Monday, April 22, 2013
I thought that today I could give you a brief glimpse into what a typical day for me might look like. Let's go for a ride, shall we?
Most mornings I get up around 7:00 or 7:30. No need for alarm clocks since I have a remarkably playful kitten and an eastern-facing window-- not to mention a four-year old brother who's favorite morning activity is usually yelling. As I pull back my mosquito net and search for where Bobo (that's my new kitty) has hidden my flip-flops I can hear roosters greeting the morning, the rhythmic bom-bom bom-bom of women all round Timbi Tounni pounding rice, hot peppers, leafs, anything really in their piles. If I get up early enough I can hear the call to prayer from the grande mosque on the other side of the main road. Though admittedly that's not usually a happy day since the first call comes at 6:00 or earlier.
|Lil' sister and Bobo|
For the next few hours I embrace a spending a little time on my lonesome. After putting on water to boil for my tasty pot-o-oatmeal and mug of tea I take a mental break from being in Guinea to do some yoga. (An absolute necessity with a lumpy bed and tiny milking stools for chairs. No ergonomics here!) A major benefit of living in a one-room house is that it's easy to watch things bubbling on the stove while I'm in the bedroom! Once I'm all stretched out and in good working order for the day, I settle in for breakfast and some letter writing or book reading. Then there's the fun of washing dishes, always battling the chickens to get my job done and keep the dishes clean. It's become so important for me to follow a routine each morning, to slowly but surely create something reassuring and regular in this often unfamiliar place.
After my morning ritual is when the really fun starts. So many options, so little time. For being a place without many American amenities, it might seem strange that I'm not bored and feel I don't have enough time, but truly I do. Some mornings I head off to the weekly market to stock up on fresh produce for the coming days-- mangoes, avocados, and peanut butter galore. Others I meet with local gardening groupements to discuss their current practices & challenges and garner insight into how I can best aid my community, bicycle through town and salue everyone I know (a BIG part of the first 3 months in Peace Corps), attend random trainings and community events (literacy training, glasses distribution, etc.), or undertake the ever challenging tast of washing my laundry. As a fun side note: running water is what I miss most in Guinea. Not showers, but the simple luxury of not having to tote all my water in jugs across the town or walk to the stream on the edge of town to do my laundry.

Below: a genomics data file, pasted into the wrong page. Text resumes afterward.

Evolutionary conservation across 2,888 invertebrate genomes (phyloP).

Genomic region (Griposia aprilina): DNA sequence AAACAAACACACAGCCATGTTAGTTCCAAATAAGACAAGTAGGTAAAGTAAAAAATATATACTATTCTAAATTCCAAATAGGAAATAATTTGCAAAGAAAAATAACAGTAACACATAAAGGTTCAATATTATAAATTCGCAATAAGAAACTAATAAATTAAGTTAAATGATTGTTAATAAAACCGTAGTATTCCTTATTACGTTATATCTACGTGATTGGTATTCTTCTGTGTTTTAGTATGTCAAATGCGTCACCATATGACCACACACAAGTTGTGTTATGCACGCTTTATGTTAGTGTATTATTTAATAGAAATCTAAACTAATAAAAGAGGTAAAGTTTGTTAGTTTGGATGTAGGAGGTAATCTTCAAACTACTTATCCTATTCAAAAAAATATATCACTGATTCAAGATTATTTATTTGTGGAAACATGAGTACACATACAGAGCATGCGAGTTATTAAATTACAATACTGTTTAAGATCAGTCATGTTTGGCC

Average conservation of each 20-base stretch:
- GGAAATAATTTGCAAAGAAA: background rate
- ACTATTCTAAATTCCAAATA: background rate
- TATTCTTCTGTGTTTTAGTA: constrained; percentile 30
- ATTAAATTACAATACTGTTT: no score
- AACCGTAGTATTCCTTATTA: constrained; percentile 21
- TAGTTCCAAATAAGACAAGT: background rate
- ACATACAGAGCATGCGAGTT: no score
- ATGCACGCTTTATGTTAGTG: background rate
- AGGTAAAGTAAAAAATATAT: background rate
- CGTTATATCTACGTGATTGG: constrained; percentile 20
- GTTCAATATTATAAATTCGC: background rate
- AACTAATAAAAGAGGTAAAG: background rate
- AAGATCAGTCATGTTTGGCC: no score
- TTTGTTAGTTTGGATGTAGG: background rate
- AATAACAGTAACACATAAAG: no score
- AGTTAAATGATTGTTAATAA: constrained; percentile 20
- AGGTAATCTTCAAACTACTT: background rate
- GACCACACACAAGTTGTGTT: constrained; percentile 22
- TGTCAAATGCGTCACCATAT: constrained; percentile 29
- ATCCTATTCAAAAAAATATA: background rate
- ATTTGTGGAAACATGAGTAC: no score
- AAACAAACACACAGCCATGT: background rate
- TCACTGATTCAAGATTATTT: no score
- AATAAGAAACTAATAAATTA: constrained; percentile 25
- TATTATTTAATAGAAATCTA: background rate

In the final hours of daylight, it's dish washed, bathing, and maybe a little frisbee playing before the cockroaches and ants come out for the evening. Another day in Guinea comes to a close with some more BBC, journaling, and phone chatting. And, of course, there's always the pure joy of collapsing back into my bed for some well deserved rest and sweet dreams.
Thanks for joining me for the atypical that has become my new normal here in Guinea. It never fails to amaze me just how quickly that definition can change!
Saturday, March 30, 2013
Some days the hilarity of the universe is hard to believe. Yet every morning I continue to wake up and find myself living in West Africa. I’ve finally moved into a new place—a cozy one-room house with a porch in a compound with a family. It’s been a shift from my old too-big for me mansion. I’ve got a nice outside pit latrine and then a separate outside room for showering—a good way to keep all the bugs and smells far away from me.
|Bathroom on the left, home on the right|
After ten hours in a taxi the last thing I wanted to talk about was intestinal worms, but sometimes life doesn’t give you a choice. The next morning I handed over stool and blood for testing to finally identify my bodymates and make sure I’m not anemic or infected with other random parasites. The whole ordeal was pretty ridiculous. Only in Peace Corps Guinea are parasites dinner conversation.
|The guilty party|